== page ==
Leo Dorfman

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Leo Dorfman
Leo Dorfman.jpg
Dorfman being interviewed on game show Two for the Money
Born (1914-02-17)February 17, 1914[1]
New York, NY
Died July 9, 1974(1974-07-09) (aged 60)
Nationality American
Area(s) Writer
Pseudonym(s) Geoff Brown, David George
Notable works

Leo Dorfman (February 17, 1914 – July 9, 1974)[2] (also credited as Geoff Brown[3] and David George[4]) was a writer of comic books throughout the Silver Age; although the majority of his work was for DC Comics, he also wrote for Dell Comics.

Dorfman grew up on New York's Lower East Side.[5] He began working for National Periodical Publications in the 1950s; Mark Evanier has estimated that Dorfman may have been "the most prolific scripter" for Superman during the 1960s.[6]

Dorfman's work included the creation of Pete Ross in 1961 and the Ghosts anthology series in 1971; he also wrote the 1963 "Superman Red/Superman Blue", which inspired a year-long plot arc in 1998.[7]

Dorfman produced supernatural stories for Gold Key Comics' supernaturally themed Twilight Zone, Ripley's Believe it or Not, Boris Karloff Mystery and Grimm's Ghost Stories. One of Gold Key's editors at the time told Mark Evanier "Leo writes stories and then he decides whether he's going to sell them to DC [for Ghosts] or to us. He tells us that if they come out good, they go to us and if they don't, they go to DC. I assume he tells DC the opposite."[6]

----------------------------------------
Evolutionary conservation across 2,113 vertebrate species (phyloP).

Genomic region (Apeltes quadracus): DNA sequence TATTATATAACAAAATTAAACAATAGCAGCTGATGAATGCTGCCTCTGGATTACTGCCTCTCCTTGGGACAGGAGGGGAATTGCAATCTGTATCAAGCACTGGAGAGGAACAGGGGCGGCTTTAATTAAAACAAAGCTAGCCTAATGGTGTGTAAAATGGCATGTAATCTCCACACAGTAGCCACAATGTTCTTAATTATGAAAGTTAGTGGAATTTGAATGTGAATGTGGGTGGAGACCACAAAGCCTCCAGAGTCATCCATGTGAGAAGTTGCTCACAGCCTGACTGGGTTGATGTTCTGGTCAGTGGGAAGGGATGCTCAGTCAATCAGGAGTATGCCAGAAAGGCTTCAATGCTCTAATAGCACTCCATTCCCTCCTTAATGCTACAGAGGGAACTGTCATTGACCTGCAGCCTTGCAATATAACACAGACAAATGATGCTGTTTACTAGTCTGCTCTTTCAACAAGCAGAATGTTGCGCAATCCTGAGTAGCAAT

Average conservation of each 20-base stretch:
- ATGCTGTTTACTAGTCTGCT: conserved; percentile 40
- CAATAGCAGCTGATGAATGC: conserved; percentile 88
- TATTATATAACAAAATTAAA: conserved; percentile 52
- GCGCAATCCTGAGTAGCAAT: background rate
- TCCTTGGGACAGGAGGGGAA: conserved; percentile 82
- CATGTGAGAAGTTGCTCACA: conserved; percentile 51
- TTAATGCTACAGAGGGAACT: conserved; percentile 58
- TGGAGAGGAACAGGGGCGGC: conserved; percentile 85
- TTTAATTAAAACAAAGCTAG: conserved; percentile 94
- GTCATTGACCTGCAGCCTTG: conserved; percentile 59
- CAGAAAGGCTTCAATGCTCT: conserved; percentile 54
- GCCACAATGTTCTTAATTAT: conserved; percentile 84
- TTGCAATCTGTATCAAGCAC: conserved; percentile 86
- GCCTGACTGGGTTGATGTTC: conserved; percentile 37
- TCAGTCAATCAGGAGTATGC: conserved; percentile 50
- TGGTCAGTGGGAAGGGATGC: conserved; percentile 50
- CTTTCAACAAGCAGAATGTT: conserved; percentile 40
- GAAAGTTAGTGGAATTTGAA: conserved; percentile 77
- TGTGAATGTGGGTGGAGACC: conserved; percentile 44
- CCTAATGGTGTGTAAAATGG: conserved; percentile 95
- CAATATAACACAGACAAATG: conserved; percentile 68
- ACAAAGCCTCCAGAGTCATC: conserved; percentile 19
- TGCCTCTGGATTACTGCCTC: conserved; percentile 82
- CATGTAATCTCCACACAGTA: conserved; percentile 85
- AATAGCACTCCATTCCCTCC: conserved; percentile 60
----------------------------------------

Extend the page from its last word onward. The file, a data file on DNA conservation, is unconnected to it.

Leo Dorfman died unexpectedly on July 9, 1974 at the age of 60 while still writing for Ghosts. Editor and longtime friend Murray Boltinoff replaced Dorfman with Carl Wessler as the series' primary writer.[4]


  1. ^ "United States Social Security Death Index," index, FamilySearch (https://familysearch.org/pal:/MM9.1.1/JPQZ-VZQ : accessed 12 Mar 2013), Leo Dorfman, July 1974.
  2. ^ Social Security Death Index, SS# 052-05-6867.
  3. ^ Action Comics #396, DC Comics, January, 1971
  4. ^ a b Aushenker, Michael (October 2011). "Beyond Capes: You 'Will' Believe In Ghosts" (PDF). Back Issue! (TwoMorrows Publishing) (52): 22. 
  5. ^ Letters page, Action Comics #397 (Feb. 1971).
  6. ^ a b Evanier, Mark. "More on Leo Dorfman," News From Me (May 29, 2005).
  7. ^ The Krypton Companionby Michael Eury (via Google Books).

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